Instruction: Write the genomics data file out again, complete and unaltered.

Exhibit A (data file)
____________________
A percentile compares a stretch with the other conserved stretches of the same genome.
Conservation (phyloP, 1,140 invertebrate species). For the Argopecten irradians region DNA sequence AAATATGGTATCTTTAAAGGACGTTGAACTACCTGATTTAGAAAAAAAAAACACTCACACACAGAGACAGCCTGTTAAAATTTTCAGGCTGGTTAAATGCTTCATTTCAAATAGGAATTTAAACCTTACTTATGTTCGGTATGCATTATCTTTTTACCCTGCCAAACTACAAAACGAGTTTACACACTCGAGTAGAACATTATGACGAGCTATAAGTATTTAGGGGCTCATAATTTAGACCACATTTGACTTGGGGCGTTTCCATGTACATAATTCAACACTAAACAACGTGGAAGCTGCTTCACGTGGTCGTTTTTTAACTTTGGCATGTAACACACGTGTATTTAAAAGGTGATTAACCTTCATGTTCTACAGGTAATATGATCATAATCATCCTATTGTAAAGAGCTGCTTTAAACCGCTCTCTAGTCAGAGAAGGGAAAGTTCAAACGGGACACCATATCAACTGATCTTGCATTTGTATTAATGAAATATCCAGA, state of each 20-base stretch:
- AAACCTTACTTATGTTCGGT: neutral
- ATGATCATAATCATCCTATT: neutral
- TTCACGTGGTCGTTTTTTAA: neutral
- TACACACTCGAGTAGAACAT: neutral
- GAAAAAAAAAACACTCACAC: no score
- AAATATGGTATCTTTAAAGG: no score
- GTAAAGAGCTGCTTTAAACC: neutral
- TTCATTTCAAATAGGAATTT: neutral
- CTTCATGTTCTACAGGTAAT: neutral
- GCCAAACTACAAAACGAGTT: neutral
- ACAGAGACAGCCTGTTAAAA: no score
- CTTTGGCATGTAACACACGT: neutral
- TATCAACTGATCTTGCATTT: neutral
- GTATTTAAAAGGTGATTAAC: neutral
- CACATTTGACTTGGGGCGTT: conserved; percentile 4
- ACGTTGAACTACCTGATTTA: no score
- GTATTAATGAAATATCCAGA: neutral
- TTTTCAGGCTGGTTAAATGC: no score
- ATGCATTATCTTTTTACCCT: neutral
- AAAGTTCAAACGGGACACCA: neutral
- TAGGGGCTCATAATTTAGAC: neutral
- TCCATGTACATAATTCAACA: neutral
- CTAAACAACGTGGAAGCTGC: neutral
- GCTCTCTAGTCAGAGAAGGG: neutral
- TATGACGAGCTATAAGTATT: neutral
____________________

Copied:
A percentile compares a stretch with the other conserved stretches of the same genome.
Conservation (phyloP, 1,140 invertebrate species). For the Argopecten irradians region DNA sequence AAATATGGTATCTTTAAAGGACGTTGAACTACCTGATTTAGAAAAAAAAAACACTCACACACAGAGACAGCCTGTTAAAATTTTCAGGCTGGTTAAATGCTTCATTTCAAATAGGAATTTAAACCTTACTTATGTTCGGTATGCATTATCTTTTTACCCTGCCAAACTACAAAACGAGTTTACACACTCGAGTAGAACATTATGACGAGCTATAAGTATTTAGGGGCTCATAATTTAGACCACATTTGACTTGGGGCGTTTCCATGTACATAATTCAACACTAAACAACGTGGAAGCTGCTTCACGTGGTCGTTTTTTAACTTTGGCATGTAACACACGTGTATTTAAAAGGTGATTAACCTTCATGTTCTACAGGTAATATGATCATAATCATCCTATTGTAAAGAGCTGCTTTAAACCGCTCTCTAGTCAGAGAAGGGAAAGTTCAAACGGGACACCATATCAACTGATCTTGCATTTGTATTAATGAAATATCCAGA, state of each 20-base stretch:
- AAACCTTACTTATGTTCGGT: neutral
- ATGATCATAATCATCCTATT: neutral
- TTCACGTGGTCGTTTTTTAA: neutral
- TACACACTCGAGTAGAACAT: neutral
- GAAAAAAAAAACACTCACAC: no score
- AAATATGGTATCTTTAAAGG: no score
- GTAAAGAGCTGCTTTAAACC: neutral
- TTCATTTCAAATAGGAATTT: neutral
- CTTCATGTTCTACAGGTAAT: neutral
- GCCAAACTACAAAACGAGTT: neutral
- ACAGAGACAGCCTGTTAAAA: no score
- CTTTGGCATGTAACACACGT: neutral
- TATCAACTGATCTTGCATTT: neutral
- GTATTTAAAAGGTGATTAAC: neutral
- CACATTTGACTTGGGGCGTT: conserved; percentile 4
- ACGTTGAACTACCTGATTTA: no score
- GTATTAATGAAATATCCAGA: neutral
- TTTTCAGGCTGGTTAAATGC: no score
- ATGCATTATCTTTTTACCCT: neutral
- AAAGTTCAAACGGGACACCA: neutral
- TAGGGGCTCATAATTTAGAC: neutral
- TCCATGTACATAATTCAACA: neutral
- CTAAACAACGTGGAAGCTGC: neutral
- GCTCTCTAGTCAGAGAAGGG: neutral
- TATGACGAGCTATAAGTATT: neutral